Dozens have been killed in the ongoing clashes between Rohingya militants and Myanmar security forces. The attacks came a day after the UN called on the government to address the Muslim Rohingya crisis without "excessive force."
At least 12 security forces and 77 insurgents have been killed as Rohingya and security forces clash in ongoing fighting at border posts in northern Rakhine State, Myanmar's authorities said Friday. It was the highest declared single day toll since sporadic fighting broke out last year.
Friday's clashes were concentrated around Rathedaung township, where there has been a heavy build up of Myanmar troops in recent weeks, with reports filtering out of killings by shadowy groups, army-blockaded villages and a renewed exodus of refugees heading towards neighbouring Bangladesh.
At least one fresh attack had taken place on Saturday, according to a Myanmar security source.
Some 30 police posts came under attack in the early hours of Friday by an estimated 150 insurgents, some carrying guns and using homemade explosives, Myanmar's military said.
"The military and police members are fighting back together against extremist Bengali terrorists," Commander-in-Chief Min Aung Hlaing said in a statement.
The term "Bengali" is used to imply that Myanmar's Rohingya are illegal immigrants from Bangladesh.
The attacks began hours after a commission led by former UN Secretary-General Kofi Annan recommended the government improve economic development and social justice in Rakhine state to resolve violence between Buddhists and the Rohingya Muslims.
The office of the country's de facto leader Aung San Suu Kyi said that the attacks were intended to coincide with the report.
About 1,000 Rohingya Muslims fleeing escalating violence in Myanmar had been halted at the border with Bangladesh, Bangladeshi security officials said on Saturday.
UN condemns the attack
The United Nations condemned the attacks and called on all sides in the crisis in the northern state of Rakhine to refrain from violence.
UN resident coordinator in Myanmar, Renata Lok-Dessallien, issued a statement urging "all parties to refrain from violence, protect civilians and restore order."
"We are deeply concerned about the security situation in Rakhine state," she added.
Annan's recommendations followed a one-year investigation of the Rohingya situation and advised the government on long-term solutions for the violence-riven, ethnically and religiously divided state.
Commissioned by Myanmar's own government, it urged the scrapping of restrictions of movement and citizenship imposed on the roughly one million-strong Rohingya community in Rakhine.
Annan said he was "gravely concerned" by the latest outbreak of fighting.
"The alleged scale and gravity of these attacks mark a worrying escalation of violence," he said.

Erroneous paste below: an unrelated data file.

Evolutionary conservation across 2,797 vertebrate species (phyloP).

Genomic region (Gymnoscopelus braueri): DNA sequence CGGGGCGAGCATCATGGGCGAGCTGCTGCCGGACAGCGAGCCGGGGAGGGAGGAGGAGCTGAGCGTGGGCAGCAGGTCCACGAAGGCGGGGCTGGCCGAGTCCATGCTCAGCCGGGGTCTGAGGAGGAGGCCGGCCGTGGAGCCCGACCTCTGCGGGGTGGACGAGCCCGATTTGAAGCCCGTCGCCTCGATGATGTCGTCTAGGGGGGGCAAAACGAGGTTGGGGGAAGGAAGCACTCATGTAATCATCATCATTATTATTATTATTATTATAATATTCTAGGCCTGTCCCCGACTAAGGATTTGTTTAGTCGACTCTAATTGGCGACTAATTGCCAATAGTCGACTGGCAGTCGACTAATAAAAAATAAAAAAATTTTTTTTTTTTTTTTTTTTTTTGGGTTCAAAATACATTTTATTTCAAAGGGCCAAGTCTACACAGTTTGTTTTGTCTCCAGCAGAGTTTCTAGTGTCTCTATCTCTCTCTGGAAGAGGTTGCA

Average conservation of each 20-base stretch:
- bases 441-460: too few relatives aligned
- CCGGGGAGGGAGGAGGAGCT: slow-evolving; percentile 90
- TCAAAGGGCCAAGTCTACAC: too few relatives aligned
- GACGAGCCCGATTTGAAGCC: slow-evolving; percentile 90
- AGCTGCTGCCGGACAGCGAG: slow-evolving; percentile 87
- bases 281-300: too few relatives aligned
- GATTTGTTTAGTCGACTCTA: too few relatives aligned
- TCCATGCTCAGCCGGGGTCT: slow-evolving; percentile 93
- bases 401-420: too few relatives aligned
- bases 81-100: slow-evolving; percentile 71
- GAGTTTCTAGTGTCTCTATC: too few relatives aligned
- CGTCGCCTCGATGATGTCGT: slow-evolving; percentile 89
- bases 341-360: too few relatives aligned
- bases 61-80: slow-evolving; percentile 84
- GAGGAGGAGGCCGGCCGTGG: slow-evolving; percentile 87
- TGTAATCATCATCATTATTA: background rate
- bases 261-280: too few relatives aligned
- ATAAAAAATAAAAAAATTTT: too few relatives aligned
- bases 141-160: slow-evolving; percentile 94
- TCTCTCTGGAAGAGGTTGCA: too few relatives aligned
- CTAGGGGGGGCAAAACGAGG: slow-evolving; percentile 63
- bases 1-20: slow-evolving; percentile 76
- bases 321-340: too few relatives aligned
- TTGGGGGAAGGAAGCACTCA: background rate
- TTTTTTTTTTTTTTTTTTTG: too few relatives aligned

Despite years of persecution, the Rohingya largely eschewed violence.
But a previously unknown militant group emerged as a force last October under the banner of the Arakan Rohingya Salvation Army (ARSA), which claims to be leading an insurgency based in the remote May Yu mountain range bordering Bangladesh.
A Twitter account (@ARSA_Official) which frequently posts purportedly from the group confirmed its fighters were engaging Myanmar's military in the area and accused the soldiers of carrying out atrocities in recent weeks.
Myanmar says the group is headed by Rohingya insurgents who were trained abroad but it is unclear how large the network is.
Suu Kyi's office posted pictures of weapons that had been taken from militants, mainly home-made bombs and rudimentary knives and clubs.
Friday's violence pushed more Rohingya to leave, with two boats containing around 150 women, children and elderly people attempting to cross the Naf river into Bangladesh.
But they were pushed back.
"They were scared. We felt pain to send them back," a Border Guard Bangladesh (BGB) officer said.
The attacks mark an escalation in a conflict simmering in Rakhine since last October, when similar attacks that killed nine police prompted a military counter-offensive beset by allegations of killings, rape and arson.
The military operation then resulted in some 87,000 Rohingya fleeing to Bangladesh and the United Nations accused Myanmar's security forces of likely committing crimes against humanity.
The situation in the state deteriorated again early this month when security forces began a new "clearance operation" with tension shifting to the township of Rathetaung, where Buddhist Rakhine and Muslim Rohingya communities live side-by-side.
The army and Suu Kyi's civilian government deny allegations of widespread abuses, including rapes and murders.
Myanmar security forces have conducted sporadic operations to flush out suspected militants throughout this year, often resulting in casualties among Rohingya villagers.
They have spoken of their fear at being trapped in between security forces and the militants, who are accused of conducting a shadowy assassination campaign against perceived collaborators with the state.
The Rohingya are denied citizenship and classified as illegal immigrants from Bangladesh, despite having roots in the region that go back centuries, with communities marginalized and subject to communal violence.
The treatment of Myanmar's approximately 1.1 million Rohingya has emerged as the majority Buddhist country's most contentious human rights issue as it makes a transition to civilian governance after decades of military rule.